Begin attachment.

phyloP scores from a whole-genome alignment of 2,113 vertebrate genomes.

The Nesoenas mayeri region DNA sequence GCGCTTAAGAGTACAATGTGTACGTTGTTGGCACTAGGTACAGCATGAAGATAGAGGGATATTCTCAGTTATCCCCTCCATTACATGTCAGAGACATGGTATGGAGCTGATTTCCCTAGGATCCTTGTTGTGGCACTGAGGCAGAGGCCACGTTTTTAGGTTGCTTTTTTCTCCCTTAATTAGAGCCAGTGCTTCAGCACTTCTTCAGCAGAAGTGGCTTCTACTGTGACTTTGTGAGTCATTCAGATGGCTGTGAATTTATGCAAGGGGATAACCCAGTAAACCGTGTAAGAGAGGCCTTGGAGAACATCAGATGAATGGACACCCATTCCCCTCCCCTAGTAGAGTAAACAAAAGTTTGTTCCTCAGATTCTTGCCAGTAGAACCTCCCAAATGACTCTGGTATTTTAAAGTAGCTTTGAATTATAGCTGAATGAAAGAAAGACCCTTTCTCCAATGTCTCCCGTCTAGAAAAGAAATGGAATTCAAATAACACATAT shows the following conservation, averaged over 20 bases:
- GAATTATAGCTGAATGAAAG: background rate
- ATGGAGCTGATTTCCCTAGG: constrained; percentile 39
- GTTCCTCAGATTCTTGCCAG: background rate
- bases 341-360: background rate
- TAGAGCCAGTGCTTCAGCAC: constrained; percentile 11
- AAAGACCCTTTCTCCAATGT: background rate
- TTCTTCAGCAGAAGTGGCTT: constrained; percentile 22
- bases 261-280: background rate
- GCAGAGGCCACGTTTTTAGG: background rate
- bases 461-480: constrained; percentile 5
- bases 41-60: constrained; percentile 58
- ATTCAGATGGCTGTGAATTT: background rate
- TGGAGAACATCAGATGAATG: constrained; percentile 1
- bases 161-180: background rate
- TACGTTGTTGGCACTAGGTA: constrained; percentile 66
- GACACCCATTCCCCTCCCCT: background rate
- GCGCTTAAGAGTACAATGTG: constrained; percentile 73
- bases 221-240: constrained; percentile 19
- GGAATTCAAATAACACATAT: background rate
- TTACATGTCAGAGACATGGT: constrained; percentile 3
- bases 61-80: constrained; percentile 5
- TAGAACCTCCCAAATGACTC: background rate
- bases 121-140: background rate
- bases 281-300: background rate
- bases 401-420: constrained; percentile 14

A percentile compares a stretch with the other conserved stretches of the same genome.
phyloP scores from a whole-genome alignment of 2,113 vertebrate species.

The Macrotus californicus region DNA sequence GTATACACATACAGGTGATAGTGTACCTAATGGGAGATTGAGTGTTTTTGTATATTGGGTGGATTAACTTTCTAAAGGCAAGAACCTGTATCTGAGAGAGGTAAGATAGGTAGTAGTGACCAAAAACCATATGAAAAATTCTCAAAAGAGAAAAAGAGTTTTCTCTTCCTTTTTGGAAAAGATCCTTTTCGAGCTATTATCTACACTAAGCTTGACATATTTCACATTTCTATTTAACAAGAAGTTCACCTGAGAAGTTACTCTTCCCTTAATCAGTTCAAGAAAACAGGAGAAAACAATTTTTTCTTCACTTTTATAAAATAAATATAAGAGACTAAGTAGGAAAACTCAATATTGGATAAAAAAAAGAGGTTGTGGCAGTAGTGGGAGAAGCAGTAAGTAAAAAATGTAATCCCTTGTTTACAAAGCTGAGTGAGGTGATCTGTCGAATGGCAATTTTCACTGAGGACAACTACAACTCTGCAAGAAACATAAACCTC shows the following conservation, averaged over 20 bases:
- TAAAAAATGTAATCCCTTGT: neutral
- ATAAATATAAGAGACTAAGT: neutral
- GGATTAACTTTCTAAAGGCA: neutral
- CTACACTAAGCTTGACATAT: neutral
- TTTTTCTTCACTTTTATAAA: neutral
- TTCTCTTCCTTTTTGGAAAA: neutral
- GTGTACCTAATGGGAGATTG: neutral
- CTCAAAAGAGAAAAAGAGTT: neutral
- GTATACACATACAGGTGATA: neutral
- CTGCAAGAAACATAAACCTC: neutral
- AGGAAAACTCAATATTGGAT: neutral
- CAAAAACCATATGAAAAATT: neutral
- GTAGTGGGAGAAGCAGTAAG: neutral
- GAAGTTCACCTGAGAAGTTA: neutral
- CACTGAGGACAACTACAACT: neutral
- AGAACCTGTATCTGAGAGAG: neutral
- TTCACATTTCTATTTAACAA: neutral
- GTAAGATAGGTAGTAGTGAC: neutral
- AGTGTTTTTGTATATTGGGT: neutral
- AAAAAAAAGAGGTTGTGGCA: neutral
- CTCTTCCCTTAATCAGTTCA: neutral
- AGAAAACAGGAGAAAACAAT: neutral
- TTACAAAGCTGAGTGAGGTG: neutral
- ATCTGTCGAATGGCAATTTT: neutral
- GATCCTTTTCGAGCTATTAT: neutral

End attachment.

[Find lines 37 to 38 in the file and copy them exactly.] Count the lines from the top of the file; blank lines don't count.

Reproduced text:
- GTGTACCTAATGGGAGATTG: neutral
- CTCAAAAGAGAAAAAGAGTT: neutral